In a Crisis - Is It a Reaction or a Plan?
What is the difference between a plan and a reaction? A reaction is an action taken because of another action. A plan is the setting of goals, acting to reach those goals, evaluating the action, and revising the goals. In a crisis, a plan with a dynamic format can be revised, while a reaction will be an extraordinary action done without structure and preparation.
The ball in a pinball machine reacts. The ball on the pinball game table bounces off bumpers and is propelled by flippers. The path of the ball is not foreseeable, except that ultimately the ball will fall down and off the table.
When actions are taken with a goal in mind, there is an intended direction, a monitoring of that direction, and a revision of the goal because it was achieved or not achieved.
In a crisis, are you reacting to the events of the crisis, or are you amending a plan based on the experience of the crisis events? If you are amending a plan, you are in much better shape than if you are reacting to crisis events.
To make a plan, you must make a series of decisions, and, if you are doing it correctly, these decisions are made through a decision-making process involving an informed and independent group including those who will be affected by the decision. Planning essentially done by one person is better than no planning at all, but the best practice is to make planning decisions by consulting a group including those that will be affected by the decision. That the opinions and knowledge of a group is considered does not change the authority or responsibility of the person charged with making the decision. Establishing and invoking a group decision-making process making decisions maintaining continual planning yields better decisions. Practice does produce better results. With the decision-making process established, when a contingent event occurs (probable or not) the revision of the plan – the changing of a goal and the actions to achieve it – will be better thought out and be more oriented to the ideal path for the business.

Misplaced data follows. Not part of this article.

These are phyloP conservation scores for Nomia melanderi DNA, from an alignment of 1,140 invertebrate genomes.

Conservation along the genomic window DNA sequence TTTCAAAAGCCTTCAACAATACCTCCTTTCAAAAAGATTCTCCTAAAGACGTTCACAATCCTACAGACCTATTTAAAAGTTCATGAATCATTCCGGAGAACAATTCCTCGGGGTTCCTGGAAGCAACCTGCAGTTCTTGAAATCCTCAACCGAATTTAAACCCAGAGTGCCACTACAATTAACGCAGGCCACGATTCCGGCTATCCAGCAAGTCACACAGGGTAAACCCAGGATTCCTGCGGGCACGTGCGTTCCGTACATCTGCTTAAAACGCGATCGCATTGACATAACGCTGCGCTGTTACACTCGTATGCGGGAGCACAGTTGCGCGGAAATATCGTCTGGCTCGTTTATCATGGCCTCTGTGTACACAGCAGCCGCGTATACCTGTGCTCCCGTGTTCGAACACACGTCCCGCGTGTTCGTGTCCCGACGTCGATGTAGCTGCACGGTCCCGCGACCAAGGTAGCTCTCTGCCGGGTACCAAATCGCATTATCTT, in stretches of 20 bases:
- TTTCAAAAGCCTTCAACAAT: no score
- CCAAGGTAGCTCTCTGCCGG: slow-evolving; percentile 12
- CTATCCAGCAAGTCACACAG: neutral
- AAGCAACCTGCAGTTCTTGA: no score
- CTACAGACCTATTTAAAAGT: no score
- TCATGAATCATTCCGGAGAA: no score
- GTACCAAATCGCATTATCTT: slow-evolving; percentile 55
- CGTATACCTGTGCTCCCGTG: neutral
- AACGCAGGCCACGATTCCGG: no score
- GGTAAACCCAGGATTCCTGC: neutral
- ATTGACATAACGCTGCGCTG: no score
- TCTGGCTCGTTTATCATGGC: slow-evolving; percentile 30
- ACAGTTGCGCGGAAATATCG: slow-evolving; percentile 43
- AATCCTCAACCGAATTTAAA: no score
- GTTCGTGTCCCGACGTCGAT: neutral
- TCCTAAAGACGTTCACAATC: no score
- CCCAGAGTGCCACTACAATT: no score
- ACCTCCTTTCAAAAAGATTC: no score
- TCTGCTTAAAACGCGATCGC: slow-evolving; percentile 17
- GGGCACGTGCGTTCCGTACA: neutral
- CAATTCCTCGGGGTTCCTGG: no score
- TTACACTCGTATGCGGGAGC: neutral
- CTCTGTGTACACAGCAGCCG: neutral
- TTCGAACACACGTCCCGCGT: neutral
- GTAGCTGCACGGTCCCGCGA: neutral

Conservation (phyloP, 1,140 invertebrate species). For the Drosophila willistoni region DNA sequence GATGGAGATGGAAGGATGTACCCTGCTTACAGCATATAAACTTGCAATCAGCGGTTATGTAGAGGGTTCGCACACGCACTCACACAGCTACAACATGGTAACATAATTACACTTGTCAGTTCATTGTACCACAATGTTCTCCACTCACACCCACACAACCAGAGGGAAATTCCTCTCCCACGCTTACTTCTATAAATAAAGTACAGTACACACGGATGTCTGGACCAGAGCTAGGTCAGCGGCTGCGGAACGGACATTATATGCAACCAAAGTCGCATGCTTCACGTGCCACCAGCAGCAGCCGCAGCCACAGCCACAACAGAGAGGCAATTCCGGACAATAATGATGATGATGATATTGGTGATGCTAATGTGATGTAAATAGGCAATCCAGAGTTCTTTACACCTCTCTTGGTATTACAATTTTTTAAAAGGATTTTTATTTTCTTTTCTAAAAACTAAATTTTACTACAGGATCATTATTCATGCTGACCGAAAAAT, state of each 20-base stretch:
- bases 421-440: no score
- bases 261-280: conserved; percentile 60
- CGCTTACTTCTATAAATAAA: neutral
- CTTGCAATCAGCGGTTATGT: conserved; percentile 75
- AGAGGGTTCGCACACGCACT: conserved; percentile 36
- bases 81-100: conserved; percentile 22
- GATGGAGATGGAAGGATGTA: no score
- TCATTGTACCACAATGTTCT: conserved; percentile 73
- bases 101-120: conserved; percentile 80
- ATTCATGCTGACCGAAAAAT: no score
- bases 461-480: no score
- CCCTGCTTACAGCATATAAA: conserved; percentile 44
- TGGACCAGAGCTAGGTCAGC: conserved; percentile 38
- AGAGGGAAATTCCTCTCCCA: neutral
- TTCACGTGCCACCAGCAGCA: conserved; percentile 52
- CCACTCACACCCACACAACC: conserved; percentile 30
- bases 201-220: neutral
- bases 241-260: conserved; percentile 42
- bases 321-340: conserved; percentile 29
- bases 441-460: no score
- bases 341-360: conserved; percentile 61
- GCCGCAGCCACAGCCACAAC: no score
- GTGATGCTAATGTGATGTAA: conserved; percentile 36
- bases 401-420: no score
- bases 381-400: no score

When a significant unanticipated event occurs (a crisis), if there is no decision-making process, the reactive decision made as an extraordinary measure will be more likely to be based on one person’s opinion which will not consider the entire range of consequences associated with that decision.
If the planning for the business has a dynamic format, that is if the goals of the plan are known to those acting to accomplish the goals and there are mileposts and metrics to measure the progress, then when the experience of crisis events demonstrates the need to revise goals, actions to be taken will be revised immediately after the goals are revised and the plan as revised continues.
If you recognize that you are without planning and reacting in a crisis, focus on creating the decision planning group. This is a time when owners can articulate their values with respect to the business, set new goals, begin actions to reach those goals, and revise the goals as is appropriate. Implement planning rather than simply reacting and hoping for something to happen. Hope is not a plan. When you react to a crisis, resolve that the next time you will be revising a plan.